Drupal Services And The Dreaded Clock

Photo of Greg Harvey
Fri, 2009-12-11 18:21By greg

Quick post this evening, because I'm stopping for the day. Just a troubleshooting tip for web services. We use the excellent Drupal Services module quite a lot for integration work. Take a look, if you don't know it:

Anyway, we always switch on the full security options, which are great for securing the API but stacked full of nasty gotchas. I had a new one today and I thought I'd share.

Part of building an authentication token for the Drupal Services module is adding in a timestamp. The code we normally use looks like this:

// set vars for this connection
$nonce = getUniqueCode("10");
$method_name = 'user.login';
$timestamp = (string) strtotime("now");
$required_args = array();

// now prepare a hash
$hash_parameters = array(

$hash = hash_hmac("sha256", implode(';', $hash_parameters), $kid);

// prepared the arguments for this service
$required_args = array(

This wasn't working on our live server, but it was working on test and on two separate local machines. It was killing us! We were trying to think of everything, PHP version, Linux distro, user permissions, what can it be?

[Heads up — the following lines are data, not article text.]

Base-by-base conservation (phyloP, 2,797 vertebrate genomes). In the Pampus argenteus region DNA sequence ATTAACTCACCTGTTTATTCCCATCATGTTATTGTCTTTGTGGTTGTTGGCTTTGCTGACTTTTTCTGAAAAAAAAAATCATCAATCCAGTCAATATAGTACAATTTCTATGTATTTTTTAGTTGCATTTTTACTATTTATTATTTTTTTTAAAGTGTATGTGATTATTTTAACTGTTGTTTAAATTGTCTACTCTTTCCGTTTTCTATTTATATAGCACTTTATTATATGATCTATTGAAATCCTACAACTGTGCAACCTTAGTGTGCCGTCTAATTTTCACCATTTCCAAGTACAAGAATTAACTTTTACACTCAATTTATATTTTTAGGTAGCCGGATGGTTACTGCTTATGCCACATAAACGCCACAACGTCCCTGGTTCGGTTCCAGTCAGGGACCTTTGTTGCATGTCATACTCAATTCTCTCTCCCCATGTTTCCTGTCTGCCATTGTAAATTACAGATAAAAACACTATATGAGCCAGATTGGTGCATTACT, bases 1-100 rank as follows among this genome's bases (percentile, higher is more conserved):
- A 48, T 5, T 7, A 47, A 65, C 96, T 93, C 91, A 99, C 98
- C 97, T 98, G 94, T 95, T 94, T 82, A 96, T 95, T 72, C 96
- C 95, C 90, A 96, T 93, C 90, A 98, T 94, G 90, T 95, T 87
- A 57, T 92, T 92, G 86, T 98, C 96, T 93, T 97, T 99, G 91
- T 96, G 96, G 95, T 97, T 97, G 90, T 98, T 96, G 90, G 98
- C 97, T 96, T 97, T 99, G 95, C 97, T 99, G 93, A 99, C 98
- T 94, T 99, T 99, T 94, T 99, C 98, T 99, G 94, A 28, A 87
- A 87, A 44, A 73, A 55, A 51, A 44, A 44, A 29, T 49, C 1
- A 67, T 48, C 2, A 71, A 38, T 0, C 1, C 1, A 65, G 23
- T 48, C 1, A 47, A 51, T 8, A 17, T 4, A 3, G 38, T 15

Having just about run out of ideas, I posted in the Services issue queue and was rescued once again. Check it out:

Time! The error message (which was partially masked by a bug with Services) was actually "Token has expired". It was heyrocker saying the immortal words "those servers aren't in different timezones, are they?" that put me on to the fix.

Actually, timezones don't matter. That's because a timestamp is a timestamp and they're all UTC. Timezone is just a local conversion the machine does so we feeble humans don't get confused. What *was* the problem was the server's clock was wrong!

So, if you're having Services authentication issues add this one to your checklist:

Make sure the server clock (and, indeed, your computer's clock) are correct. Or at least wrong to the same degree.

Just one more thing, in the words of Columbo...

To see the *real* authentication errors from your XML-RPC services, while a bug fix is pending for the errors not getting passed back correctly, add this line at the start of the xmlrpc_server.module's xmlrpc_server_server_error() function:

watchdog('debug', '

'. htmlspecialchars(print_r($message, true)) .'


This will put your XML-RPC errors in to the Drupal log, so at least you have them somewhere. See this issue for details: